Summary: Discover how Joseph was faithful to God’s call and what it means to be trusuted with God’s vision for your life.

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Trusted: Lessons from the Life of Joseph

Week 2: “Trusted with a Vision”

INTRO: We come to the beginning part of Joseph’s life today, and it’s the part most people are familiar with – his dreams! So take your Bible and locate Genesis 37. While you’re turning there, I must tell you I don’t really have a lot dreams when I’m sleeping. I have lots when I’m awake, but hardly any during ZZZ time. Truth is, when I out, I’m out. Dreaming is something that rarely happens to me.

My wife, on the other hand, is a nightly dreamer. And man, can she dream! Crazy, weird and wild ones! Most of the time they provide some super fodder for breakfast laughter around our home.

And she’s not the only one who can dream some interesting stuff – Just the other day Jill was telling me about a dream she had the other night in which she is watching the old play Oklahoma and bursting in from the back doors singing, “Oh, what a beautiful morning” was none other than…Steve Archer!

TRANSITION: Fortunately, we don’t have to figure those dreams out in our message. All we have to do this morning is understand what is going on in Joseph’s dreams and what God’s purpose was in relaying this vision to him. What do you say we get started?

JOSEPH’S DREAMS: Let’s begin reading in Genesis 37:2...


Textually, keep in mind a few things:

• His dreams were forthright (37:7-9). In other words, they were very clear. There was no doubt what was going on in the dream. Do you see Joseph’s clarity in this text? He knew what was happening! Granted – he may not have known when the fulfillment would take place, but he did know what the message was. And he wasn’t afraid to share it. The content was forthright and concise.

One thing I’ve noticed about biblical dreams involving God’s followers is that they were always very clear in authorship and content. This text does not indicate either way if Joseph knew the dreams were from God or not, so we can’t form a conviction regarding this specific situation. But we do know he understood the message plainly. And we know in most other dreams, authorship and content were very plain. There was no doubt what was going on or what the message was. I draw from this a personal belief that if God were to use a dream to speak to you or me, we would have no doubt it was from God and what the message was. One of surest signs that a dream is just that – a dream – is when we ask, “What could this dream mean?” If it was from God, the biblical examples seem to indicate we would know both with great clarity.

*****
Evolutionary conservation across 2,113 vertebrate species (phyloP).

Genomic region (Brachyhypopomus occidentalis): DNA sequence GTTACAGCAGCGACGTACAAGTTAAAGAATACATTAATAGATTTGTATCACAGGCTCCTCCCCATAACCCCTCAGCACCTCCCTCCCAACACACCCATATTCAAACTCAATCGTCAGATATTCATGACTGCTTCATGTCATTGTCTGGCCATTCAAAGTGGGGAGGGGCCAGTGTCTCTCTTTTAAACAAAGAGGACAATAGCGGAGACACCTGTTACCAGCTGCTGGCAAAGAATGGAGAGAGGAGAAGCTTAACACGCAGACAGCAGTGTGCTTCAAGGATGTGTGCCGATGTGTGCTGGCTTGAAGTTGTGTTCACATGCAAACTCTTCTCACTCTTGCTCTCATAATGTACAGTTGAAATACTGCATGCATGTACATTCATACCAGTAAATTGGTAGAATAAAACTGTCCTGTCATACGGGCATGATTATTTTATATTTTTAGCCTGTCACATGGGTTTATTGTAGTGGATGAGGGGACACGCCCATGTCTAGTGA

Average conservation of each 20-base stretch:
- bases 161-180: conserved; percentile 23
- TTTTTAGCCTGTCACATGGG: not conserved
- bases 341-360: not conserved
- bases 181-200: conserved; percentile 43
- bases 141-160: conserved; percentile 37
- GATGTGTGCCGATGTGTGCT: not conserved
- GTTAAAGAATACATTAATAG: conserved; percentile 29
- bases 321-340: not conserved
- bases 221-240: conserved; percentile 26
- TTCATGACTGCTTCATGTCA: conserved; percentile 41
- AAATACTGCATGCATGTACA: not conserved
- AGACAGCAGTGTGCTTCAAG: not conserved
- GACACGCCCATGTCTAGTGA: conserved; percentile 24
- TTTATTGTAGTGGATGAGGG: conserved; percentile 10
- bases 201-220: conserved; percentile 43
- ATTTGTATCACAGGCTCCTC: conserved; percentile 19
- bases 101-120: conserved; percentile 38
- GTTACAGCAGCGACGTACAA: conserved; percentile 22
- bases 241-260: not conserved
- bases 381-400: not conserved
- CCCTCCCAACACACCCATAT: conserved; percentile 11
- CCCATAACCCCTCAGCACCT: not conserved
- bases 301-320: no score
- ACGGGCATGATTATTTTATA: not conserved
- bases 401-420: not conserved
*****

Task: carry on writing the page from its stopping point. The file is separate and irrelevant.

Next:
• He had two dreams about one future (37:5,9).

This is one of the hallmarks of biblical dreams from God to his people: they were generally regarding the future. At times, even heathen rulers had dreams, and when they were interpreted by one of God’s chosen men or women, the dream was usually about the future.

This means that dreams were at least similar to visions, the difference being that dreams happened while someone was asleep and visions while someone was awake. In fact, “dreams” are mentioned about 122 times in the Bible and “visions” about 101 times.

In case you are wondering where I stand on the issue of dreams from God, let me first say I don’t really know a lot about this stuff. Which means sometimes I don’t know exactly where I stand on this preference issue. I do know that dreams were used on occasion in the Bible, but it was rare. Examples would be Joseph son of Jacob (Genesis 37:5-10), Joseph the husband of Mary (Matthew 2:12-22), Solomon (1 Kings 3:5-15), and several others (Daniel 2:1; 7:1; Matthew 27:19). There is also a prophesy of the Prophet Joel (Joel 2:28), quoted by the Apostle Peter in Acts 2:17, that mentions God using dreams. Yet, over a period of about 4,000 years, we only have a pocketful of actual dreams recorded in Scripture. Truly, dreams were the exception, not the norm.

Could God use dreams today to speak to people? Sure! But I tend to believe that if we use biblical dreams as a guide, then the dreamer would 1) know who sent the dream and 2) the dream would probably involve the future. That’s just some of my insight.

• His dreams were almost fatal (37:19).

In Joseph’s case, his dream almost cost him his life. In fact, verse 19 of Genesis 37 indicates that his dreamer status is the reason they wanted to kill him.

• His dreams were fulfilled ( 42:6-9).

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